First Home Buying Tips Guide
We all have our own idea of the perfect home, from a contemporary penthouse apartment in a cosmopolitan city to a rambling country cottage set amid manicured lawns. For most of us these visions will remain purely in the mind’s eye, as financial constraints and practical considerations will largely dictate the house in which we live with our families. So, fantasies aside, how do you decide on the best property for your family home?
Look to the future
Most people move from their first home because of the demands of a new family, but this can easily be avoided if you take your future requirements into account when buying your first home.
First and foremost, consider how your financial means might after. You may find the perfect home for you, your partner and your future family, but you need to assess carefully whether you will be able to afford to stay in that property if either you or your partner decide to give up work to raise a family. Even if you both decide to return to work, your finances will be affected by the cost of reliable childcare.
The location of your new property is also important, not only from an aesthetic point of view but also from a practical one. Babies soon grow into school children, so it is a good idea to ensure that there is a suitable school within a comfortable distance of your new home.
Main parents who choose to stay at home when their children are young may not be able to afford a car, so it is important to note whether local shops and post offices are easily accessible.
Room to expand
None of us can see into the Inline, so a property that has enough space for an extension has real advantages. You may decide to have only one child, but things often do not go entirely as planned, so it is always good to know that there is space available if needed, whether it be an attic area suitable for conversion into a playroom, or space within a garden for the construction of a new living room or conservatory.
Any home will undoubtedly benefit from a good-sized garden ¡ª a house with a garden is more desirable than a similar sized properly without this added space. A garden may act purely as a safe place for the children to play, or become a stunning display area for a green-lingered parent.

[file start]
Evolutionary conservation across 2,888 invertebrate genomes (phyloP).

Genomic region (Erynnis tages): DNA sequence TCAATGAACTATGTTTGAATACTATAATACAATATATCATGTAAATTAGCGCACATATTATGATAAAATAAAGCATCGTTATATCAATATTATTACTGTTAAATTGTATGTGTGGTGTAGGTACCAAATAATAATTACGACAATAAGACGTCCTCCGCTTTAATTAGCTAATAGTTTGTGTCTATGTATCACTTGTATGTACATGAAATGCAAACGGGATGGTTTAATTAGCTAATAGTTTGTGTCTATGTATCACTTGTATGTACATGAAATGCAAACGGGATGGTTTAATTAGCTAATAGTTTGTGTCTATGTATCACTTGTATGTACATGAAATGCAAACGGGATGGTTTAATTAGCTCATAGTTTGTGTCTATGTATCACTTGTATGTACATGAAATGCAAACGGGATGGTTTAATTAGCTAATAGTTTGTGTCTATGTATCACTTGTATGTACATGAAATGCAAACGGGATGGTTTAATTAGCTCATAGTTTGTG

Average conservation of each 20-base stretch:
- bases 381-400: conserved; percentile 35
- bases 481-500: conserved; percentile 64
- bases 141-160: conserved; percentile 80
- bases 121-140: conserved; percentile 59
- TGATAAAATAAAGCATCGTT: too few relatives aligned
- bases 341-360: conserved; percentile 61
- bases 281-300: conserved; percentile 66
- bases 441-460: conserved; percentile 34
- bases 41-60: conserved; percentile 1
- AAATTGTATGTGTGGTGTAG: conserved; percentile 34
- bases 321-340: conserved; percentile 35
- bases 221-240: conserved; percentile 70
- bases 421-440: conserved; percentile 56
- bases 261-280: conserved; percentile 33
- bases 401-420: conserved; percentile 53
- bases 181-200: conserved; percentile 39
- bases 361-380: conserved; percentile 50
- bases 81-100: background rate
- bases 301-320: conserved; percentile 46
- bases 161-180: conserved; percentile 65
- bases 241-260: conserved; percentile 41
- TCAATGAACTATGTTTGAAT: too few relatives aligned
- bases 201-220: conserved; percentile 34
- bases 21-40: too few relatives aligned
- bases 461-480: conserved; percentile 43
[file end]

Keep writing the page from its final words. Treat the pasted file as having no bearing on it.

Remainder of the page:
Getting to work
For many of us, the distance from our home to our work place is a prime consideration when buying a new property. However, more people are now choosing to work from home. With the introduction of home computers, faxes and. more recently. ISDN lines, many families are no longer tied to a property within a certain distance of their employment.
Many families are now opting out of large cities in exchange for the less demanding lifestyle of rural areas. If you feel this may be perfect for your family, think carefully before deciding to uproot and relocate. Most people have an idyllic image of country life, but the realities can sometimes come as quite a shock to those who move from the town to the country. A dream home may not seem quite so perfect without a cinema or restaurant just around the corner, and many former town-dwellers feel isolated from human interaction.
One solution is to look for a property in a small village or rural area on the outskirts of a town or city. You can then enjoy the best of both worlds, with your home in a rural setting but all the facilities of a town within a short travelling distance.
A high price to pay
One further point to be made if you are thinking of moving from town to country is that property prices are generally higher in the city than in rural areas. One advantage of this is that your new country home is likely to be far larger than your existing house or flat. Conversely, if you find that country life is not all that you had imagined, you may find it difficult financially to return to the city.